Video game sequels often fix the problems of their predecessors thanks to, among other things, the iterative advancements of technology. That's on top of the fact that making creative work in the gaming medium is still an exercise in being an artistic pioneer. So you at least hope that the people making sequels know what their last game did wrong. This was a week to wonder if the folks making Halo did.
A few days ago, quotes from Frank O'Connor, one of the top creative people at Halo studio 343 Industries, caromed around the gaming internet after running in the magazine GamesTM. O'Connor was explaining what went awry with the story in 2015's Halo 5 and, as ricocheted by Eurogamer and bounced once more here, told the magazine:
"We took some digs for storytelling in Halo 5, but they were absolutely merited… We very much realised that people wanted Master Chief's story of Halo 5.
"We definitely marketed [Halo 5] in a way that we hoped was going to bring surprise, but for some fans and certainly fans of Master Chief, it was a huge disappointment because they wanted more Chief. And that has been a big learning…
"The volume of 'give us more Chief' at the end of Halo 5 was significant and so I think if anything he's slightly more important now than he has ever been, certainly to our franchise."
You might not be able to tell from those quotes, but Master Chief was actually in Halo 5. You play as him in a few of the game's 15 missions -- certainly not as many as in Halo 4, but more than you played as him in the nearly 100% Chief-free Halo Reach, which had a better campaign than Halo 5. (Halo Reach was developed by Bungie, the creators and original developers of Halo.)
You play most of Halo 5 as Spartan Locke, the guy featured in the promo art up top and retrofitted into the Halo saga via some new cutscenes added to Halo 2 when that game was remastered for Xbox One. Locke's quest is dull and the big confrontation between Chief and Locke amounts to a mid-game cutscene, rather than the epic climax that we were expecting.
Memory fades the faults of older games, but if I can quote one of my favourite experts, here's what I wrote about Halo 5 back when I'd just played through it:
Advertisements for the game have played up the drama of Locke hunting down a rogue Master Chief, but their rivalry is undercooked, their confrontation anticlimactic. The theme of a possibly rogue Master Chief was used far more effectively in the first season of the Halo 5 promotional podcast Hunt The Truth, which has a separate plot from the game.
Just look at this Halo 5 commercial. It must be for a really cool game, huh?
Marketing sometimes gets ahead of a game, and the game that is being over-hyped usually pays the prices. Purchasers of Assassin's Creed III know this, too (and this is coming from someone who likes that game!). But had 343 delivered the game the Halo 5 ads teased -- Chief running for his life, maybe turned bad, Locke facing him down in an epic clash of super-soldiers -- then 343 reps probably wouldn't be doing interviews in 2017 where they needed to explain what went wrong.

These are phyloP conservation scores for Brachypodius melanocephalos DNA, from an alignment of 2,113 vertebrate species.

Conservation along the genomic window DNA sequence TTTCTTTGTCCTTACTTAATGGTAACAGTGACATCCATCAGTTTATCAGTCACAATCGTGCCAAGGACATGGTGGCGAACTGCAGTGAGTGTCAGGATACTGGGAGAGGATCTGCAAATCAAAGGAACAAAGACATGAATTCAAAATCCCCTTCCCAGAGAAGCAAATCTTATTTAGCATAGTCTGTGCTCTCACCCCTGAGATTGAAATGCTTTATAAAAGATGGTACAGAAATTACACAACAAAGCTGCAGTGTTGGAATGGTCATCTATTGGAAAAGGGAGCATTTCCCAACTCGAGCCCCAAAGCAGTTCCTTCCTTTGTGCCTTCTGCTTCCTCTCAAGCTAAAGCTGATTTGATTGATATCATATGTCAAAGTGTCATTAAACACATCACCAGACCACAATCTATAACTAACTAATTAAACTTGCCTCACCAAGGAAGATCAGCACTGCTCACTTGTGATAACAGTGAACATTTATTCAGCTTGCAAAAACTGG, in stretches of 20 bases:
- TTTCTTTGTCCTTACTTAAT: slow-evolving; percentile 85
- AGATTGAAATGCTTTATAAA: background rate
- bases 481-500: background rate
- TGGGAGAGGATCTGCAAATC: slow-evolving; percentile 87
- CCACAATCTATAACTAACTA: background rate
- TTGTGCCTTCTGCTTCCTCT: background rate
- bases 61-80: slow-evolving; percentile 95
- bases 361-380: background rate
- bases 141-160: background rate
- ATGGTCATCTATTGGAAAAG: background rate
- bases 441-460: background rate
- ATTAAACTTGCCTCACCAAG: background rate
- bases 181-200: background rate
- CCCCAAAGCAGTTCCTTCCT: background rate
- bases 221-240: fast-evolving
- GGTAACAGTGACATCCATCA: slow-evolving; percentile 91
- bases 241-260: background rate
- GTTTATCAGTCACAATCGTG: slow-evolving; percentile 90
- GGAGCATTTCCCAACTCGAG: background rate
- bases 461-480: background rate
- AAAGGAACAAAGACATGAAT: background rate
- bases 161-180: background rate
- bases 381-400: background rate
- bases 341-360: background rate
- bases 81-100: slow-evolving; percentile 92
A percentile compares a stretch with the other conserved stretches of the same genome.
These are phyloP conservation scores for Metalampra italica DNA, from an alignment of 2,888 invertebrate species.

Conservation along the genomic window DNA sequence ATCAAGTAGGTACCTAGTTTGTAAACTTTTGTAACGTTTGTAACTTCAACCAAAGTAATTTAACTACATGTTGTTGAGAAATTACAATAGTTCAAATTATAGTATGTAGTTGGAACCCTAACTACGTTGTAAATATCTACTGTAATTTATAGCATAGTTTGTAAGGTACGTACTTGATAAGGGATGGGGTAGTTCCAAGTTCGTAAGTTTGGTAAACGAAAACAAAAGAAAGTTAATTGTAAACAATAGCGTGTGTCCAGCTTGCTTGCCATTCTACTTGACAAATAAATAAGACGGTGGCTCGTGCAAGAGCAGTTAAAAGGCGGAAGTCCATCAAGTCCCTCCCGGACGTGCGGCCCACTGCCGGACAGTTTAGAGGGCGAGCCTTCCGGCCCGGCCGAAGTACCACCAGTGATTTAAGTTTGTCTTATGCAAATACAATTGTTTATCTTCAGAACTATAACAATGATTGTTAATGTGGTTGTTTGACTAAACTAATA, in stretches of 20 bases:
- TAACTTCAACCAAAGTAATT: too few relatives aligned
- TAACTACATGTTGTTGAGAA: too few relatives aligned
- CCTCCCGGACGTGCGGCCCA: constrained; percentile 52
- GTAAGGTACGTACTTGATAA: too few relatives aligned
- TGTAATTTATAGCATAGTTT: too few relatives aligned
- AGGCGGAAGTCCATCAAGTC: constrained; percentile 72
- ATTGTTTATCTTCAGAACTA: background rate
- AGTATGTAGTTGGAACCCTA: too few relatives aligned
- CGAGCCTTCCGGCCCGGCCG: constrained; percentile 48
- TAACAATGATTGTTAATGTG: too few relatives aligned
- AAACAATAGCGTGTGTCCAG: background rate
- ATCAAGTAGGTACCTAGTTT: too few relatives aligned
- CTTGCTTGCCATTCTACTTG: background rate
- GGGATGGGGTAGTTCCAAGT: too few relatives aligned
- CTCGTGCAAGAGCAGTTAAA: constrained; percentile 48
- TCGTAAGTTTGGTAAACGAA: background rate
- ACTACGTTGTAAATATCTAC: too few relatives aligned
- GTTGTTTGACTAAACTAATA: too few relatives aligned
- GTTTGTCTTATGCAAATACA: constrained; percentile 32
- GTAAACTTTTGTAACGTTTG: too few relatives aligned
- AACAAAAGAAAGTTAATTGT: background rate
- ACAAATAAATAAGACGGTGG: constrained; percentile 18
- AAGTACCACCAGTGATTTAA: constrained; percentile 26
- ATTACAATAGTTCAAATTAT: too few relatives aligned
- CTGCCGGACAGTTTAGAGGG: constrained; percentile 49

I'd normally just shrug my shoulders at something like this and move on, but O'Connor's comments about addressing Halo 5's campaign issues by going more heavily with Chief in the future didn't just suggest a misdiagnosis of a surprisingly flawed game but pointed to the continued hazard of sameness that so many of Microsoft's franchises are having, where the Halos and Gears of Wars and Forzas feel like so much of the same thing year after year and the spark of the new just isn't shining enough.
Now, I like where Forza is going, at least when it comes to the really fun Horizon series. And deviating from a series' main direction is not always the right prescription. See the chilly reception to the Xbox 360's Gears of War Judgment. But in a year where we've seen the Zelda series reinvent itself successfully and in the face of a talented heretofore-single-franchise studio like Guerrilla Games finding new life with Horizon Zero Dawn (after years of nothing but Killzone), something about 343 dusting themselves off and committing to making a new Halo that really, really focuses on Master Chief inspires me with less confidence than it normally would.
Halo game campaigns don't matter all that much, of course. The multiplayer is what keeps Halo's heart pumping and I can't speak to that. That's probably where they can really make improvements for Halo 6.
As for whether O'Connor's comments reflected an accurate understanding of what went awry with Halo 5's campaign, I asked Microsoft PR if I was missing anything. Here's a 343 spokesperson responding and demonstrating, thankfully, that he and the rest of 343 recognise that there were other flaws worth addressing, too:
"In our recent interview with GamesTM, we offered a couple of examples of learnings and feedback we've received from the community in response to "Halo 5: Guardians" -- such as a desire for a greater focus on the Master Chief, the perceived disconnect between some of our marketing and in-game story or the effect splitscreen's omission had on our fans. These are clearly not our only learnings, and as with every game in the series, the lessons we learned -- good and bad, are manifold, nuanced and elements we're looking forward to wrangling, addressing and improving upon in our next major release."
It will also help if Halo 6 doesn't repeat Warden Eternal boss fights a bunch of times.